My patient is a 39-year-old man who has had burning pain and lack of muscle endurance in his bilateral quadriceps and bilateral deltoids for 4 years. No other muscle groups are involved. The patient lifts weights regularly. He reports that he can lift very heavy weights but cannot hold light weights for long periods because of burning pain.
Hypothyroidism was diagnosed 4 years ago, but his thyroid-stimulating hormone (TSH) levels have been normal for the past 2 years. Two years ago, his creatine kinase level was elevated at 800 U/L; recently it was 327 U/L. Results of a nerve conduction test and electromyogram were within normal limits. An MRI scan with contrast of the right deltoid was also normal. A rheumatology workup revealed no systemic diseases or muscle inflammation.
The patient has no other medical conditions and does not smoke, drink, or use illicit drugs. He had been taking supplements such as creatine, whey, and glutamine twice a week—and a popular brand of performance multivitamins daily; however, stopping all these for 2 months has had no effect on his symptoms. What else can be done for him?
This patient's symptoms are not consistent with muscular dystrophies, denervating conditions, neuromuscular junction disorders, or metabolic myopathies. There is no evidence of preceding viral or bacterial infection to suggest myositis of an infectious origin.
The patient's creatine kinase level was elevated in the past, which could be consistent with myositis. Thus, it would be important to review the rheumatological workup, including sedimentation rate and levels of C-reactive protein, aspartate transferase/alanine transferase, lactate dehydrogenase, creatine kinase isoenzymes, aldolase, antinuclear antibodies, and other auto-antibodies associated with collagen(Drug information on collagen) vascular disease or overlap disease.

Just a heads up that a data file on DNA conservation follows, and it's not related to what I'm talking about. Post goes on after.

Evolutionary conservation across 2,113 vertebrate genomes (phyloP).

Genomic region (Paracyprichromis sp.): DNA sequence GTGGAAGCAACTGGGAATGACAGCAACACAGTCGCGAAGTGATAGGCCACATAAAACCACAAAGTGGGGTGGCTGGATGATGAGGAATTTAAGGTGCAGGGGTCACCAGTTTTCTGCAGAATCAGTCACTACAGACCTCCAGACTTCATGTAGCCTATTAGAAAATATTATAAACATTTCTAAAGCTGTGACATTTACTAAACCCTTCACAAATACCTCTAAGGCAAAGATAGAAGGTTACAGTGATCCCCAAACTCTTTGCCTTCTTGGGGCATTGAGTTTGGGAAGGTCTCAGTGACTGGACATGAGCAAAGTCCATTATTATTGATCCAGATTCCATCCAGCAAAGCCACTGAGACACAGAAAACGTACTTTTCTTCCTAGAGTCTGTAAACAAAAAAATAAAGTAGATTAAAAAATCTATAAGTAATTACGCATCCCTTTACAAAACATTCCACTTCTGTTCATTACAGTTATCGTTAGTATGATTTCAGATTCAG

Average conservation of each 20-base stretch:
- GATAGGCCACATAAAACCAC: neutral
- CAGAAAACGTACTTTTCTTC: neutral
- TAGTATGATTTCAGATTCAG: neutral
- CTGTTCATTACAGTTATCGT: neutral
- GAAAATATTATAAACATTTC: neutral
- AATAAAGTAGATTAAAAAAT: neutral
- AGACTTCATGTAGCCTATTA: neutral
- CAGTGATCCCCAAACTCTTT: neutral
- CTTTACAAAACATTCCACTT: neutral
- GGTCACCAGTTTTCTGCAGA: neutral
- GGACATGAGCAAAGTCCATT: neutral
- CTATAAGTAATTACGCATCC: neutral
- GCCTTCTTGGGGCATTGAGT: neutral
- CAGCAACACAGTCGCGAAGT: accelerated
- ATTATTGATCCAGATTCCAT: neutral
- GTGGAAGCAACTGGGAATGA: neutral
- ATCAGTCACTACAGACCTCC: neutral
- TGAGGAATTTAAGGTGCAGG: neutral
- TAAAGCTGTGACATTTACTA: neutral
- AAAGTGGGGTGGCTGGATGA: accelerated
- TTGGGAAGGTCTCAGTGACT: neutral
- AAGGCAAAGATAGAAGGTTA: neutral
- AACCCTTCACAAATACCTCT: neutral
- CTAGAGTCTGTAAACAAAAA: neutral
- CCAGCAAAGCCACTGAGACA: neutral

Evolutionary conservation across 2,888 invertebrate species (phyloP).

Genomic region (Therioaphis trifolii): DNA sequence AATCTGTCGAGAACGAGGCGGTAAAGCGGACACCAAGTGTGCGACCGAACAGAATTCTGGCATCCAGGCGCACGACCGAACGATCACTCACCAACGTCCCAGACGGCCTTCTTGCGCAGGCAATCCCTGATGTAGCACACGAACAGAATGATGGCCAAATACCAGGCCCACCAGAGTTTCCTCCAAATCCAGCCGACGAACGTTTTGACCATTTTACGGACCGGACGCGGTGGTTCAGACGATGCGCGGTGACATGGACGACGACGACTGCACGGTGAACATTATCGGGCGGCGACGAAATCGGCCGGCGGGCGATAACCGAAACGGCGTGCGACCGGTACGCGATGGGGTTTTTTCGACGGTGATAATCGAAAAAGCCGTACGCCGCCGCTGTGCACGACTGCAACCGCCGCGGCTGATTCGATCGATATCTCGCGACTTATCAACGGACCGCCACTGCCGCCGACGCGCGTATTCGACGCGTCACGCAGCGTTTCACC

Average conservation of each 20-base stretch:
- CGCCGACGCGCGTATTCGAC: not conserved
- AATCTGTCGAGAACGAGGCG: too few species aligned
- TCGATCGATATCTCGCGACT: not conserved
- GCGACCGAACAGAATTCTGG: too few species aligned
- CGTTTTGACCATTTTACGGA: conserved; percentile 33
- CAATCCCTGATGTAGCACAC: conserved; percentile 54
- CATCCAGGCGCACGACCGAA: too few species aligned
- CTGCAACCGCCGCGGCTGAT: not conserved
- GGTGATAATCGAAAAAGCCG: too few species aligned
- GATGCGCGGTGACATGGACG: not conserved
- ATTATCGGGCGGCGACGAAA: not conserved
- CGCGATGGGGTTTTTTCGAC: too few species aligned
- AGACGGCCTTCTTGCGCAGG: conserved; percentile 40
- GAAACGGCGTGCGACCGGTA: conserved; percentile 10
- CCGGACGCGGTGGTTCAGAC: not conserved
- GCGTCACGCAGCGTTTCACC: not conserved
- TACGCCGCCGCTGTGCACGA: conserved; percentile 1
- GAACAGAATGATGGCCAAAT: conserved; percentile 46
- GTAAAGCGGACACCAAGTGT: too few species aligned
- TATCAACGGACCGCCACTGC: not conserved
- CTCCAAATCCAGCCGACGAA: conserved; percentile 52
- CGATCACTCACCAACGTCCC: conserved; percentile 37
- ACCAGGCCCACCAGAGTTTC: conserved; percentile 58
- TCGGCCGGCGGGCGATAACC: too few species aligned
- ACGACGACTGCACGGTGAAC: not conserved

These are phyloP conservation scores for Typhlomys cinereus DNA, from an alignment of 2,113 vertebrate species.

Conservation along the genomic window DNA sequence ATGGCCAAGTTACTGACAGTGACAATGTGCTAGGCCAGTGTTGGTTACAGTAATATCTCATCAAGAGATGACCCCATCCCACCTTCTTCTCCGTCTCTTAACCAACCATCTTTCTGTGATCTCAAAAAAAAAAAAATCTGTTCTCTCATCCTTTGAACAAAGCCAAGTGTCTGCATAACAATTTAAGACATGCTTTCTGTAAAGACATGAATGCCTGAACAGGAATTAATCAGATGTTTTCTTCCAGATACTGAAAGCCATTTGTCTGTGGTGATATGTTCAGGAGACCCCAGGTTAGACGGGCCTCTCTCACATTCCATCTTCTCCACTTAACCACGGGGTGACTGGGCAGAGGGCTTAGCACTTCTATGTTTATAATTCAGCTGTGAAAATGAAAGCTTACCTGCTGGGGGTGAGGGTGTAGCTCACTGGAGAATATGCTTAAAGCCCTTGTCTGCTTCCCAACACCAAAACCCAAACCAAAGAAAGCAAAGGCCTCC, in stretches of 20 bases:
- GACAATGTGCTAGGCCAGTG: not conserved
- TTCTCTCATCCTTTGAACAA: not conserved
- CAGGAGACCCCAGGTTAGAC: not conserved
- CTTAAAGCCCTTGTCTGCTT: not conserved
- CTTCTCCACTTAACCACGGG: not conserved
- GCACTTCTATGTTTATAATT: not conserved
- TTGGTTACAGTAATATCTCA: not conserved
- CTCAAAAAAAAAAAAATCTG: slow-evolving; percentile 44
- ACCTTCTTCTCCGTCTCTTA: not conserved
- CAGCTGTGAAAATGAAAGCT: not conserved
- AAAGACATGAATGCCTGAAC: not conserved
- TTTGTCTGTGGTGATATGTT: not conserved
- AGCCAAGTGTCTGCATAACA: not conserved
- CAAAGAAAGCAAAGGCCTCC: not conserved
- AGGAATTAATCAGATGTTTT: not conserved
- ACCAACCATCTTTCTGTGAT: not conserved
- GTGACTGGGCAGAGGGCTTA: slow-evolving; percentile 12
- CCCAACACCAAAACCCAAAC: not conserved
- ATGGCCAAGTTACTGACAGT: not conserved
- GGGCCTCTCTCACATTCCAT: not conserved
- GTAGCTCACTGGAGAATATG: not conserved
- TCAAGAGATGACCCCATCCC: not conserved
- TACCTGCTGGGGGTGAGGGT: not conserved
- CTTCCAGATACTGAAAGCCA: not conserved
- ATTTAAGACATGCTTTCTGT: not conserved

Myopathy is commonly associated with hypothyroidism and hyperthyroidism, although the proximal muscle weakness is often subclinical or only mildly symptomatic. In fact, patients with hypothyroidism may have significantly elevated creatine kinase levels with only mild weakness or myalgia. Nonetheless, several cases of exercise-induced rhabdomyolysis in the setting of hypothyroidism have been reported.1
It would be important to rule out other rheumatological diseases, such as systemic scleroderma. A variant of scleroderma that resembles inflammatory myopathy is characterized by mild proximal muscle weakness and atrophy (usually without muscle tenderness), slight elevation of muscle enzyme levels (aldolase, creatine kinase), and absent or subtle abnormalities on electromyography.2
Given the patient's interest in weight lifting and supplement use, a thorough review of past and present ergogenic aids and supplements is important. Except for the absence of fever and rash, several of the patient's symptoms are similar to those found in eosinophilic myalgia syndrome (EMS).3 This syndrome was associated with contaminated amino acid supplements (specifically, l-tryptophan). However, many over-the-counter protein supplements have been found to be contaminated with anabolic steroids or precursors. Steroid-induced or other drug-induced myopathies should be ruled out. Keep in mind that contaminant-induced syndromes may persist for months to years after discontinuation of the supplements. The acute phase of EMS is associated with eosinophilia. However, myalgia generally continues in the chronic phase of the disease even though eosino-phil counts return to normal in the majority of patients.
Results of electromyography in patients with primary metabolic myopathies are variable and can sometimes be normal. It may be appropriate to perform a muscle biopsy to help rule out these disorders. It would also be helpful to quantify the muscle weakness, lack of endurance, and fatigue using an isokinetic dynamometer.
---- Damion A. Martins, MD
Sports Medicine Specialist
Kings Park, NY